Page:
Tuesday, November 29, 2011

Himalayan gemstones and their prospects in Nepal


*Krishna P. Kaphle
Majurmarg-60, Panipokhari, Maharajgunj, Kathmandu, Nepal
(*E-mail:kpkaphle@gmail.com)

ABSTRACT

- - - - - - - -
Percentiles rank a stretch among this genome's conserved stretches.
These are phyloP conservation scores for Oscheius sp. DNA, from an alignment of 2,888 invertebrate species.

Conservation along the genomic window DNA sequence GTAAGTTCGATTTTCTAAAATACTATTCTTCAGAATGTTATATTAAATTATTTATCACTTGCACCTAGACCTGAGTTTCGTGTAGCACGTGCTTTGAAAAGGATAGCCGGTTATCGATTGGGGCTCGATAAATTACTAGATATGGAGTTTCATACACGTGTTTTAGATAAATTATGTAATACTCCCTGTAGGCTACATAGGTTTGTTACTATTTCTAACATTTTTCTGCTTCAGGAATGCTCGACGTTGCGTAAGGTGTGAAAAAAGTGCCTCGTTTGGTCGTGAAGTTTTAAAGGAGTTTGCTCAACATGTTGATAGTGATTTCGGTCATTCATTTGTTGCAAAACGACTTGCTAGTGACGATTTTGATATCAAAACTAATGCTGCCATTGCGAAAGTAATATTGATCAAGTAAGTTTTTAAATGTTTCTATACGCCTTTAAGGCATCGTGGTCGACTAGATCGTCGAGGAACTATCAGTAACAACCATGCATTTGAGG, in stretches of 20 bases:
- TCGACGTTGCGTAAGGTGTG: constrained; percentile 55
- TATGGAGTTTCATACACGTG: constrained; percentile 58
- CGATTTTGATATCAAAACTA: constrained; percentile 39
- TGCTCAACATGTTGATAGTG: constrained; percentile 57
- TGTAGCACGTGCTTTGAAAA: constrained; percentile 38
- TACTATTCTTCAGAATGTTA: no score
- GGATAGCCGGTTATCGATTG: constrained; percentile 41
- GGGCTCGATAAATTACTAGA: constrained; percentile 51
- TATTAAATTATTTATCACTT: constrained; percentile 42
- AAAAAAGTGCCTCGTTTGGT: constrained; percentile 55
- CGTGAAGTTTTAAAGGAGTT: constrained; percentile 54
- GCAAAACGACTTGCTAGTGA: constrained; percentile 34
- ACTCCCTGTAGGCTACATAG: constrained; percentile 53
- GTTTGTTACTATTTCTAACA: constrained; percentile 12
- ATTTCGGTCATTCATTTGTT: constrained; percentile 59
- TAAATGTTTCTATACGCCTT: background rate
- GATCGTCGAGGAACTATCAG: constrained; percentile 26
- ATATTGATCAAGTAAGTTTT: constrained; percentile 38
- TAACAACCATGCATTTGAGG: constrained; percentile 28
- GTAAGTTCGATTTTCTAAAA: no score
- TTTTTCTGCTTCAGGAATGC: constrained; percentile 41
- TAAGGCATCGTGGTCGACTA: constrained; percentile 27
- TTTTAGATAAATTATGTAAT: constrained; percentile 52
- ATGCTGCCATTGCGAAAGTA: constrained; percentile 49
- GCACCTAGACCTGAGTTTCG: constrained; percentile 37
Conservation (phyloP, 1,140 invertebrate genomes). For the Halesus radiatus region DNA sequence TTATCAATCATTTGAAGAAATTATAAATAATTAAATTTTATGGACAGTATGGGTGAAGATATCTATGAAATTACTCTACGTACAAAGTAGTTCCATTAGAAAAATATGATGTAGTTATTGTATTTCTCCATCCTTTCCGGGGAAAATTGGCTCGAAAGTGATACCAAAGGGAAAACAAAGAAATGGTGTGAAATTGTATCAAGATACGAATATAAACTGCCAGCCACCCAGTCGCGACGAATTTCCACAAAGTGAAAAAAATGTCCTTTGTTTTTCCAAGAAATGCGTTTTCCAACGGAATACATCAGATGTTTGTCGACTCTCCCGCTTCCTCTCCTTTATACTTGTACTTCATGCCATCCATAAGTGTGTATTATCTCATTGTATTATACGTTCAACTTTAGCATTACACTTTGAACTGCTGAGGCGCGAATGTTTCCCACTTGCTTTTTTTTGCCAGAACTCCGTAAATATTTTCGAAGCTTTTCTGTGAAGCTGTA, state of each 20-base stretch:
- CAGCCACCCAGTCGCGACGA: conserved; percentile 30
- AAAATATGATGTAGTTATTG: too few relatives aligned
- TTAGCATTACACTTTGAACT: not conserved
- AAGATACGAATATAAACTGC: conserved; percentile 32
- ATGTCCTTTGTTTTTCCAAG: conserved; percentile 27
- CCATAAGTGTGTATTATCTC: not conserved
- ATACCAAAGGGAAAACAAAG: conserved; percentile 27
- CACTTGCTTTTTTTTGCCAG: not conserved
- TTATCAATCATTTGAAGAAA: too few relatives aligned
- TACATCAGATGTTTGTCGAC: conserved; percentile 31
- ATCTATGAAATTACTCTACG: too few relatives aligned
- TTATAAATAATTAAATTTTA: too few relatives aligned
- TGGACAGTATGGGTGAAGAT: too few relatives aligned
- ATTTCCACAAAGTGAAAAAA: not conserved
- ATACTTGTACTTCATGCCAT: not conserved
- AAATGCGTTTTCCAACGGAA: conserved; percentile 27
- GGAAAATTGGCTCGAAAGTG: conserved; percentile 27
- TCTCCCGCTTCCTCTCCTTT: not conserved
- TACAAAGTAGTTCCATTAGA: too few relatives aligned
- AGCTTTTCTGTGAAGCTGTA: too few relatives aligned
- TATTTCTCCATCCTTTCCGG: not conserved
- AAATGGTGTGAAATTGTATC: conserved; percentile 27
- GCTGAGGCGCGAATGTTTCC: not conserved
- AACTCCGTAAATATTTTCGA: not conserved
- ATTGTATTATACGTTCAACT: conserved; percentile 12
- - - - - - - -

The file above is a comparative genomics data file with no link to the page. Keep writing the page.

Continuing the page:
Nepal lies in the central part of the Great Himalayan Belt. The geological environment both in the Higher Himalayan as well as Lesser Himalayan regions is suitable for gemstones (precious and semiprecious stones) mineralization/ deposits. Gemstones are the important mineral resources that can be mined/ quarried economically in Nepal. So far very few private entrepreneurs are conducting gemstone exploration and also operating very small-scale traditional mines mainly of semiprecious stones like Tourmaline, Aquamarine/ Beryl, Garnet, Kyanite, Quartz crystal, and precious stones like Ruby and Sapphire, etc. by obtaining the prospecting and mining licenses from the Government of Nepal/ Department of Mines and Geology (DMG) since long time. But in many cases due to haphazard mining of gemstones without any technical knowhow has resulted considerable loss of the valuable resources and consequent environmental degradation in the area. Precious stones like Ruby and Sapphire are reported from the strongly tectonized lenses of saccharoidal dolomites within highly metamorphosed rock sequence close to the Main Central Thrust (MCT). Similarly semiprecious stones like Tourmaline, Beryl, Aquamarine, Garnet, and Quartz crystals are known from the complex pegmatites occurring mainly in the high grade metamorphic rocks (crystalline rocks). Deep red coloured Garnets and inky blue Kyanites are quite common in the Higher Himalayan crystalline zones. These gemstones are recorded and locally mined in different parts of Dhadhing, Rasuwa, Nuwakot, Manang, Dailekh, Jajrkot, Bajhang, Sankhuwasabha, Ilam, Panchthar and Taplejung district. Some of the mines are already exhausted, and only few of them are in operation.